When I was a child, my mom began attending a ministry for single adults. I got to know many of the people because they often had events in which single parents could bring their children.
I would say that it was an evangelical group, but I really doubt that we knew what an evangelical was back then. Certainly, many of the people later adopted the beliefs of what became known as evangelicalism and the religious right.
During these events, I remember a man who led the worship. Occasionally, he would play songs that he had written himself.
For some reason, I have never forgotten one of them. It was about the Bible and the chorus went like this:
(Note: I suppose you are all glad this is a written post so you don’t have to hear me sing):
It’s our Maker’s, manufacturer’s,
‘the good book’
But by most still called
I don’t recall any other parts of the song (those who know me are probably amazed that I remember that much—oh the beauty of song!).
I remember this chorus because it embodied the convictions that were so prevalent in the world in which I was raised. The Bible was God’s “instruction manual.”
As a young person, I came to view the Bible along the lines of a car’s owner’s manual. It told me when to change the oil; what the air pressure in the tires should be; and where the spare tire was located.
This may seem fine to you. But it’s not only a radical misunderstanding of what the Bible is, it is also quite dangerous.
The Bible as an instruction manual
In order for the Bible to function as an instruction manual, we must know what it means. A car, for example, can either take diesel fuel or unleaded gas (whatever happened to the days of “leaded”—or “regular” as it was called back then—gas?). And we need to know for sure which one it is.
Imagine if you attended a Baptist church where it was well known that Christians must only use Pennzoil (after all, they voted on it). Then, while out of town on a business trip, you wandered into a charismatic church (ok, no one wanders into a charismatic church, you are pushed in by the Spirit) only to learn that the Holy Spirit fills you with Valvoline (after all, isn’t the numerical value of Valvoline in Aramaic is 777).
The point is that in order for the Bible to be an instruction manual we must know for certain what it means.
And what it meant for me back then was:
- The rapture was going to occur at any time
- Women can’t serve in church unless they do so under a man
- Gays are bad
- Abortion is murder
- The poor are lazy
- The communists are godless
- The liberals only care about their freedoms so they can live reckless lives
- America was established by God and our prosperity is evidence of such
Now I am not addressing whether these beliefs are true or not, only that we were certain that they . . . (we are sorry, but Rob was raptured in the midst of writing this post. We have taken his notes and published the rest of this post as we believe he would have done)
Before I (we mean “he”) venture any further, I wish to reiterate that I have a very high view of the Bible. Reading, studying, and meditating on the Bible is a central part of my daily life and I hope that it is for you as well.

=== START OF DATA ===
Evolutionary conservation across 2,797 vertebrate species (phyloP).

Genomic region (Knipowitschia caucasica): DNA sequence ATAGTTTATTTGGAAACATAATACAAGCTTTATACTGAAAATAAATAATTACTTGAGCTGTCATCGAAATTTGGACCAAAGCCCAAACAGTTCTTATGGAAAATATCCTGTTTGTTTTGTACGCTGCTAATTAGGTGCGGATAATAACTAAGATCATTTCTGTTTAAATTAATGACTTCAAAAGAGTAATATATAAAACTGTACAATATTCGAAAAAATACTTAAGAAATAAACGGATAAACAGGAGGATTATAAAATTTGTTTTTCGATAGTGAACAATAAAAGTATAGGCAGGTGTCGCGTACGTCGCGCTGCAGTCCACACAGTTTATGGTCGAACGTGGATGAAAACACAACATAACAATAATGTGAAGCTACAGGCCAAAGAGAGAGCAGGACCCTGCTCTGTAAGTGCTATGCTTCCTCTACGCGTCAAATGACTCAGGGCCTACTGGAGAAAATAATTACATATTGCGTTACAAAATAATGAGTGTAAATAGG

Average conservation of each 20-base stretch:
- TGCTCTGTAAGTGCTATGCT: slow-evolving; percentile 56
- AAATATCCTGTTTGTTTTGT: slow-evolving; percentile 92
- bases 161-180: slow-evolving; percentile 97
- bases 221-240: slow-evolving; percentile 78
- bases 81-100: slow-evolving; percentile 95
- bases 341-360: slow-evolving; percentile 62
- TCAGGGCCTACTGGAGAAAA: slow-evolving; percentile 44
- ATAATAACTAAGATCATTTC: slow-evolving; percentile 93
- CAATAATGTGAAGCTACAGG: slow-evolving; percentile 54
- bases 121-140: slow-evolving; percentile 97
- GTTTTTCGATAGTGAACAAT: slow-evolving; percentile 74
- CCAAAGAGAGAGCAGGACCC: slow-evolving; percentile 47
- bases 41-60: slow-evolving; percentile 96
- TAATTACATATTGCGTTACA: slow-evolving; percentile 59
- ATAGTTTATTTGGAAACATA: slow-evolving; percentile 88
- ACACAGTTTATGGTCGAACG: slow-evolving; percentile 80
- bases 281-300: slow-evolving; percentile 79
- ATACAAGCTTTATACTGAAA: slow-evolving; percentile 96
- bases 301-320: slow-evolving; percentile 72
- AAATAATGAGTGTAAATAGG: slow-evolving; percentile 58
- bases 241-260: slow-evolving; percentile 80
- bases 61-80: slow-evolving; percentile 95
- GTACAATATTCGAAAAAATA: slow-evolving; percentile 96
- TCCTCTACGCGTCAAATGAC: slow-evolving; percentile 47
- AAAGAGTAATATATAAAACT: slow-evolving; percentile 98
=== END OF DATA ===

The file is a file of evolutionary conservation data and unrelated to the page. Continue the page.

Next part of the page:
The love for the Bible is one of the great gifts that evangelicalism has presented us. An entire industry of study Bibles, devotional works, and small group studies have arisen because of the evangelical love for the Bible.
The Bible stands center stage in evangelicalism. And for that I am glad.
The problem, as I see it, is that evangelicalism has not listened to the Bible and its call to humility and a sacrificial love for the sake of the other. Instead, they have assumed that they know what the Bible says and how it should be applied in the present world.
My criticisms in these posts, then, are not with the Bible. Instead, I am intending to expose some of the dangers of evangelicalism and its view of the Bible.
The Bible as the Sword of the Spirit
Tragically, the Bible has become a weapon. It has literally become sharper than a two-edged sword. This is not new. The Bible has been a weapon for Christians throughout much of its history.
For evangelicals, however, it has been especially sharp.
Many have used the Bible (or shall I say, “their understanding of the Bible”) as a measuring stick with which to judge:
- Who is genuinely saved and who is simply a cultural Christian
- Who is worthy of our compassion and who isn’t
- Who is a liberal and bent on the destruction of Christianity
- Who is in sin and must confess before the congregation or be expelled
Now, you might say that I am providing too sweeping of a caricature of evangelicals.
I don’t mean to do so. I am, in part, speaking of my own past and what I experienced.
At the same time, I am speaking of the movement as a whole.
I do not intend to condemn all evangelicals. After all, I still self-identify as one.
I am, however, intending to provide a voice from within in order to sound an alarm.
I fear that it is too late to save evangelicalism. And maybe it shouldn’t be saved anyways.
But I do not believe that it is not too late to rescue some within evangelicalism that have become so disillusioned that they are leaving the Church and even their faith.
That alone should be enough to cause us to stop and recalibrate.
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